$1,234 an hour is a lot to ask for a losing effort

By The West Virginia Record | Aug 12, 2011

You can't blame a lawyer for wanting to make as much money per hour as possible, especially when a good job is done, but you have to wonder about an attorney who charges an exorbitant hourly rate for a bad job.

The national average billing rate for lawyers is $284 per hour. Some attorneys charge considerably more, and some considerably less, but that's the average.

So, what was Robert Wilson thinking when he asked U. S. District Judge John Gibney in Richmond to award him and four colleagues $900,000 for 729 hours of their alleged services?

That works out to $1,234 per hour, about a thousand dollars more than the national average hourly billing rate for lawyers.

The Finkelstein Thompson law firm attorney and his cohorts were engaged as counsel in an unsuccessful shareholder suit that sought to prevent the merger of Massey Energy and Alpha Natural Resources.

Wilson, et al. want to be paid $900,000 for the failing effort, or $1,234 per hour.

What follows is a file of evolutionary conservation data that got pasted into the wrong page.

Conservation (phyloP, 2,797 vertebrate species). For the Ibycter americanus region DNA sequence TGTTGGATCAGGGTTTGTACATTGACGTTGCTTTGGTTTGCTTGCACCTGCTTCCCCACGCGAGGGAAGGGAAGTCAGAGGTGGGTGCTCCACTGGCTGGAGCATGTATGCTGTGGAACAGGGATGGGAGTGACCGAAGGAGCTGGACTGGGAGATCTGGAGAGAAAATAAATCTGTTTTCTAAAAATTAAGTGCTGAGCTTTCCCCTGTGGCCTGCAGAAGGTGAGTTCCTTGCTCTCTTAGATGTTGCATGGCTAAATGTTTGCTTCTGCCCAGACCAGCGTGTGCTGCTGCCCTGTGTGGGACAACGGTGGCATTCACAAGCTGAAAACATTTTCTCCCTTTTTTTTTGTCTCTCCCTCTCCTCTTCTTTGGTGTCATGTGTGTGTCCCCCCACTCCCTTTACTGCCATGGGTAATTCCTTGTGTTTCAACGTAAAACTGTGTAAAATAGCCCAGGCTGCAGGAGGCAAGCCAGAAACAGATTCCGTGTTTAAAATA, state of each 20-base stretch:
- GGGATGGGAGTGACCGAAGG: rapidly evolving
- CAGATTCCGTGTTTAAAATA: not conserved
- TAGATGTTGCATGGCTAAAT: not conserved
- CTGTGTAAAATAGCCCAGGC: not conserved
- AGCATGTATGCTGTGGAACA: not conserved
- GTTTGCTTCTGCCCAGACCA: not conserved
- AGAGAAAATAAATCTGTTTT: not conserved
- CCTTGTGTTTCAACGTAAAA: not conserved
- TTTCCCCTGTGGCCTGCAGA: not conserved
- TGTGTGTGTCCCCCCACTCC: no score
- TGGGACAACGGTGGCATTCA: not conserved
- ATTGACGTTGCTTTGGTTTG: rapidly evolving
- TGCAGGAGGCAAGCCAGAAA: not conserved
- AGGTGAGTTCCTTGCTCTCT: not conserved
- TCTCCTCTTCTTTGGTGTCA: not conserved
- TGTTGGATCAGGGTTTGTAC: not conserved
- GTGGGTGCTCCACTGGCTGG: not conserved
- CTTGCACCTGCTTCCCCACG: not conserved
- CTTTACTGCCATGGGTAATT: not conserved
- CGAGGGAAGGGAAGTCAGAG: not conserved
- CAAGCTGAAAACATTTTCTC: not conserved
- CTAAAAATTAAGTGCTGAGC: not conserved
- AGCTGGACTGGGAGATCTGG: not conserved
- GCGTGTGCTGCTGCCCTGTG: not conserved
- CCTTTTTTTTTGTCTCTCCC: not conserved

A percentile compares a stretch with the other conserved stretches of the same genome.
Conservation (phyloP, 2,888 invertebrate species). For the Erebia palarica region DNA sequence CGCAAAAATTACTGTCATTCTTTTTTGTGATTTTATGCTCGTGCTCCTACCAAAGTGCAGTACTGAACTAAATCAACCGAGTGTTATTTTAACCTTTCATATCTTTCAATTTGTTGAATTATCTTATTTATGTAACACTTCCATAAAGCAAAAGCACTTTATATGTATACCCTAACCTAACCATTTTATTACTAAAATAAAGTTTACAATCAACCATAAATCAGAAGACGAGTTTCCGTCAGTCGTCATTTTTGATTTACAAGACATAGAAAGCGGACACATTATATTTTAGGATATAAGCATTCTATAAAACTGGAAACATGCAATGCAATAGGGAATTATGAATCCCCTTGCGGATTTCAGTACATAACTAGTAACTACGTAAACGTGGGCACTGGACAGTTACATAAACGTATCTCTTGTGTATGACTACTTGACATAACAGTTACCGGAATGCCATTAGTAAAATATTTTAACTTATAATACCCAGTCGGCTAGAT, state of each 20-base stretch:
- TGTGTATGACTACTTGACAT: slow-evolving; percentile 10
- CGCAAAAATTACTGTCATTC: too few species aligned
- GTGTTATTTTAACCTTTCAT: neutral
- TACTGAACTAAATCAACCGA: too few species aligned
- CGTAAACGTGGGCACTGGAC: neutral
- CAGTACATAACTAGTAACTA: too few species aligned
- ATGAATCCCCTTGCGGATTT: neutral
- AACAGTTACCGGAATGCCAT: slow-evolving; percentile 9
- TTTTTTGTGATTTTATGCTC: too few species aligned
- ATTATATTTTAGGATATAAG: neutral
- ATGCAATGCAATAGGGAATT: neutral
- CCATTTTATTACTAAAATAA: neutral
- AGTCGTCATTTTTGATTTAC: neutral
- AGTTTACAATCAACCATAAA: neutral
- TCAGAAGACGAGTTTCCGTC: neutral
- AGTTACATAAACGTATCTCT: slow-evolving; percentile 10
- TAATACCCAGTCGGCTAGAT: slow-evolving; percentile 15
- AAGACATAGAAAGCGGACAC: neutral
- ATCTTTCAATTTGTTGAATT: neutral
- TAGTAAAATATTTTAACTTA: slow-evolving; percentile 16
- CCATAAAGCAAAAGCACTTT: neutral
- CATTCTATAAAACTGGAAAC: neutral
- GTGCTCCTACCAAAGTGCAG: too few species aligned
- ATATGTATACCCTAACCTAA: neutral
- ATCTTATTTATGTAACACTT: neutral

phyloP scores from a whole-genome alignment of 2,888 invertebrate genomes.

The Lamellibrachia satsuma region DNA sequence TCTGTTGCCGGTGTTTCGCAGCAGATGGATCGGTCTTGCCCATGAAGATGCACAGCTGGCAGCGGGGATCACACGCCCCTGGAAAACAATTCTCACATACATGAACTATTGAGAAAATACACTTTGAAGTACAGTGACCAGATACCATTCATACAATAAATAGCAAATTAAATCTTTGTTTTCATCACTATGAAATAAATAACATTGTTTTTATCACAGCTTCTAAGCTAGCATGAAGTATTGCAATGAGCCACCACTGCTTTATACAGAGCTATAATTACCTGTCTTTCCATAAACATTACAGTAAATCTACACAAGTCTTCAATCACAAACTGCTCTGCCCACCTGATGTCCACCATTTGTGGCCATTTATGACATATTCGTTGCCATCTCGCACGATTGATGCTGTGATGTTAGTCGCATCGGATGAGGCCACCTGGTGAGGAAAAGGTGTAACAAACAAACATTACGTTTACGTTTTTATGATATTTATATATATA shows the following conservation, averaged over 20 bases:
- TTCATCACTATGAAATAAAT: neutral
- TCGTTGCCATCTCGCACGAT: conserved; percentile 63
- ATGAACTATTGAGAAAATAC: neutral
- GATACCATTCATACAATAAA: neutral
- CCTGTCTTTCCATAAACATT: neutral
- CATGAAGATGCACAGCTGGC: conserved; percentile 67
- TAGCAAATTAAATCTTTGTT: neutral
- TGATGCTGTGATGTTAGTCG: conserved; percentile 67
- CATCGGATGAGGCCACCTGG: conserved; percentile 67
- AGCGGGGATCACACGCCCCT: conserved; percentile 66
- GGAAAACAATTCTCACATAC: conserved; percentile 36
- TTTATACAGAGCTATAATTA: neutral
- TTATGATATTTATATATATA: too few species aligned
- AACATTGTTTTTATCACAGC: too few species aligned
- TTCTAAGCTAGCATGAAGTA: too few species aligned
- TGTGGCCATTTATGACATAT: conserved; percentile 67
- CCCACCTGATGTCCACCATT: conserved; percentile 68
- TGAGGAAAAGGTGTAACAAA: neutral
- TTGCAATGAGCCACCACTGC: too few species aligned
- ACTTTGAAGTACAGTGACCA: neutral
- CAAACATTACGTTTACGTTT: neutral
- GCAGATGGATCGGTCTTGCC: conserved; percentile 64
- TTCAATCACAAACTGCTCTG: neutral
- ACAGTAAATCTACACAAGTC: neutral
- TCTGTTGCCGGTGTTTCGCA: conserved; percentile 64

Not surprisingly, the Massey-merged Alpha objects to paying this fee.

"Litigation is not supposed to be a lottery," Alpha attorney Robert Rolfe wrote to Judge Gibney, noting that the plaintiff "not only achieved no judicial victory, but did not even attempt to achieve one."

Rolfe said that plaintiff's counsel "never filed a motion for affirmative relief of any kind."
He also questioned the accuracy of hours billed. "Compensation is demanded for time spent on events that never happened," Rolfe said, and 52 hours are billed as preparation for a pretrial conference "which lasted less than an hour."

It will be interesting to see how Judge Gibney sorts it out. We can't believe that Robert Wilson will get to bill at $1,234 an hour, especially for such a feeble effort.
Still, if you want to hire an attorney at an exorbitant hourly rate and get very little in return, you know where to go.

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